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The Nigeria Customs Service, NCS, generates N1 trillion in 2017

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The Nigeria Customs Service, NCS, has recorded its highest revenue collection ever of over N1 trillion as against N770 billion target set for 2017.

The NCS Public Relations Officer, Joseph Attah, announced this at a news conference in Abuja on Thursday.

According to him, the revenue realised this year is a historic figure ever made in the NCS.

“NCS has recorded the highest revenue collection ever of N1,012,259,006,779.74 with five more working days to the end of 2017.

“This spectacular performance in revenue collection shows N241,685,276,289.74 over the N770,573,730,490 target for the year and well above the N898,673,857,431.07 collected in 2016.

“(This is) Despite the economic recession experienced earlier in the year, with low volume of imports and restriction placed on 41 items from accessing Forex.

“The Comptroller-General of Customs (CGC), retired Col. Hameed Ali, undertook some strategic measures in terms of restructuring and repositioning the service for efficient service delivery which resulted in this historic revenue figure from the service this year,” Attah said.

He said that for the CGC to achieve this feat, took some measures like strategic redeployment of officers, restraining of the operatives of Customs Intelligence Unit were done, among others.

Mr. Attah said that the NCS strived to deliver, adding that sometimes even at the risk of sustaining serious injuries or even death.

“Sadly in the process of enforcing the laws, six officers fell in the line of duty this year,’’ the spokesman said.

He said that the Customs boss had directed sustained onslaught against smugglers, especially at this festive period.

Mr. Attah, however, said that in the spirit of the season, all stakeholders were enjoined to reflect on the value of patriotism and resolved to avoid all forms of smuggling.

“It is clear that given the right leadership and better support from Nigerians, NCS will continue to play a more pivotal role in the security and economic well-being of the nation,” he said.

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EFF demands the sacking of South Africa’s finance minister Nene.

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South Africa’s political players are headed for a collision course over the fate of the finance minister, who the Treasury on Tuesday said is traveling to Indonesia for an International Monetary Fund (IMF) meeting.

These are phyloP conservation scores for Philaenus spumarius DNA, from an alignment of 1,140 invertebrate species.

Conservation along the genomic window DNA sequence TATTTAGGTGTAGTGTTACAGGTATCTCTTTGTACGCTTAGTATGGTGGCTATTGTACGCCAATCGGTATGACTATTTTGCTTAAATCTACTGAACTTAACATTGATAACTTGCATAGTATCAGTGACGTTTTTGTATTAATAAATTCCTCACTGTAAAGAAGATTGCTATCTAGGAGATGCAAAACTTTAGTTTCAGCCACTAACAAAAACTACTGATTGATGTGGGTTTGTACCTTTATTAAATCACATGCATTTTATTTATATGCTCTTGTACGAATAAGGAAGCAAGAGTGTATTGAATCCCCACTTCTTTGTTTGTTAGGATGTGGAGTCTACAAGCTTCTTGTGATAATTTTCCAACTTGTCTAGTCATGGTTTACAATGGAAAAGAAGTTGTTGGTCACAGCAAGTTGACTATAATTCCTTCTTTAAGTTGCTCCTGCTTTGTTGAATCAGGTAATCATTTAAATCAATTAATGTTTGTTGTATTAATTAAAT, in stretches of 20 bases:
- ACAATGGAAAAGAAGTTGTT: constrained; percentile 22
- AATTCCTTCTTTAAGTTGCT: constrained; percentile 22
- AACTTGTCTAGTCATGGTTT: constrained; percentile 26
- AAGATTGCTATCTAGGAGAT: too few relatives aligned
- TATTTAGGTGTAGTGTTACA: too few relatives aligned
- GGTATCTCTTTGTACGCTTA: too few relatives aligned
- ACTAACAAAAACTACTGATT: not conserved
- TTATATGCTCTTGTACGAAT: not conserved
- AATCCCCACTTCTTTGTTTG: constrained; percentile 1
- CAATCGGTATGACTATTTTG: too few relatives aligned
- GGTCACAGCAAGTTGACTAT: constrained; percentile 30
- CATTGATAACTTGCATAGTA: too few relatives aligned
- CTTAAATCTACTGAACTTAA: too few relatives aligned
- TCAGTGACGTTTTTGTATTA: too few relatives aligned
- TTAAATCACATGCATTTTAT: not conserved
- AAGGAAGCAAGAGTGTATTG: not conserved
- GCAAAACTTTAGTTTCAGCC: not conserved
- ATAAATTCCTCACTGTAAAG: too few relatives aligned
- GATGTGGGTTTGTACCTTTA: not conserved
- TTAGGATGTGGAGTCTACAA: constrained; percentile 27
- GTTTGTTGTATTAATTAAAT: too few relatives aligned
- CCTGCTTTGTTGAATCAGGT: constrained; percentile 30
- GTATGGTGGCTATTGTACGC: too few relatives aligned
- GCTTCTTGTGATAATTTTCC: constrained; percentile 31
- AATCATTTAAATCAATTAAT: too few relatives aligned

Pressure has been piling on finance minister Nhlanhla Nene to resign, following his disclosure to the state-capture inquiry commission, that he had met the Gupta brothers between 2010 and 2013.

The Business Day on Monday reported that Nene had asked president Cyril Ramaphosa to relieve him of his duties as finance minister.

Ramaphosa’s office responded and said they were not aware of Nene’s request.

And on Tuesday, Treasury spokesman Jabulani Sikhakhane said the finance minister was expected to arrive in Indonesia on Wednesday.

Nene is also expected to read the mid-term budget later this month.

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The news that Nene is continuing with his duties is likely to anger opposition supporters including the Economic Freedom Fighters (EFF), whose leader, Julius Malema on Monday asked Ramaphosa to sack Nene.

In a written letter to Ramaphosa, Malema argued that the country, whose economy is in recession, had very serious challenges that needed a credible finance minister to address them.

‘‘Public servants at all spheres and levels of government will have no obligation to responsibly manage state fiscal resources under a compromised minister of finance,’‘ Malema said.

He then added that that Nene can no longer inspire much needed confidence to revive the economy.

‘‘The Medium-Term Budget Policy Statement (MTBPS)‚ which is supposed to be a statement to build confidence amongst all important economic role players‚ cannot‚ and should not‚ be delivered by a minister who was part of the Gupta criminal syndicate.”

For the EFF, Nene’s position as finance minister is no longer tenable and they are determined to win what they are now calling a battle.

Malema had threatened on Sunday that streets protests might be organised to demand for the removal of Nene as finance minister.

The Gupta brothers are accused of using their friendship with former president Jacob Zuma to influence government decisions including unfairly winning state contrcats.

Both Zuma and the Guptas have denied any wrongdoing.

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South Africa: Ex-minister reveals Zuma’s Gupta deals.

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South Africa’s Finance Minister Nhlanhla Nene said on Wednesday he was fired by former president Jacob Zuma for refusing to approve contracts that would financially benefit the Gupta family, friends of Zuma accused of corruption.



Nene, who was giving testimony at a judicial inquiry into influence-peddling, said the main reason he was he was sacked was for rejecting a proposed plan to build a fleet of nuclear power plants. The project could have cost up to $100 billion.

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Zuma and the Gupta family deny allegations they colluded to inappropriately divert state funds.

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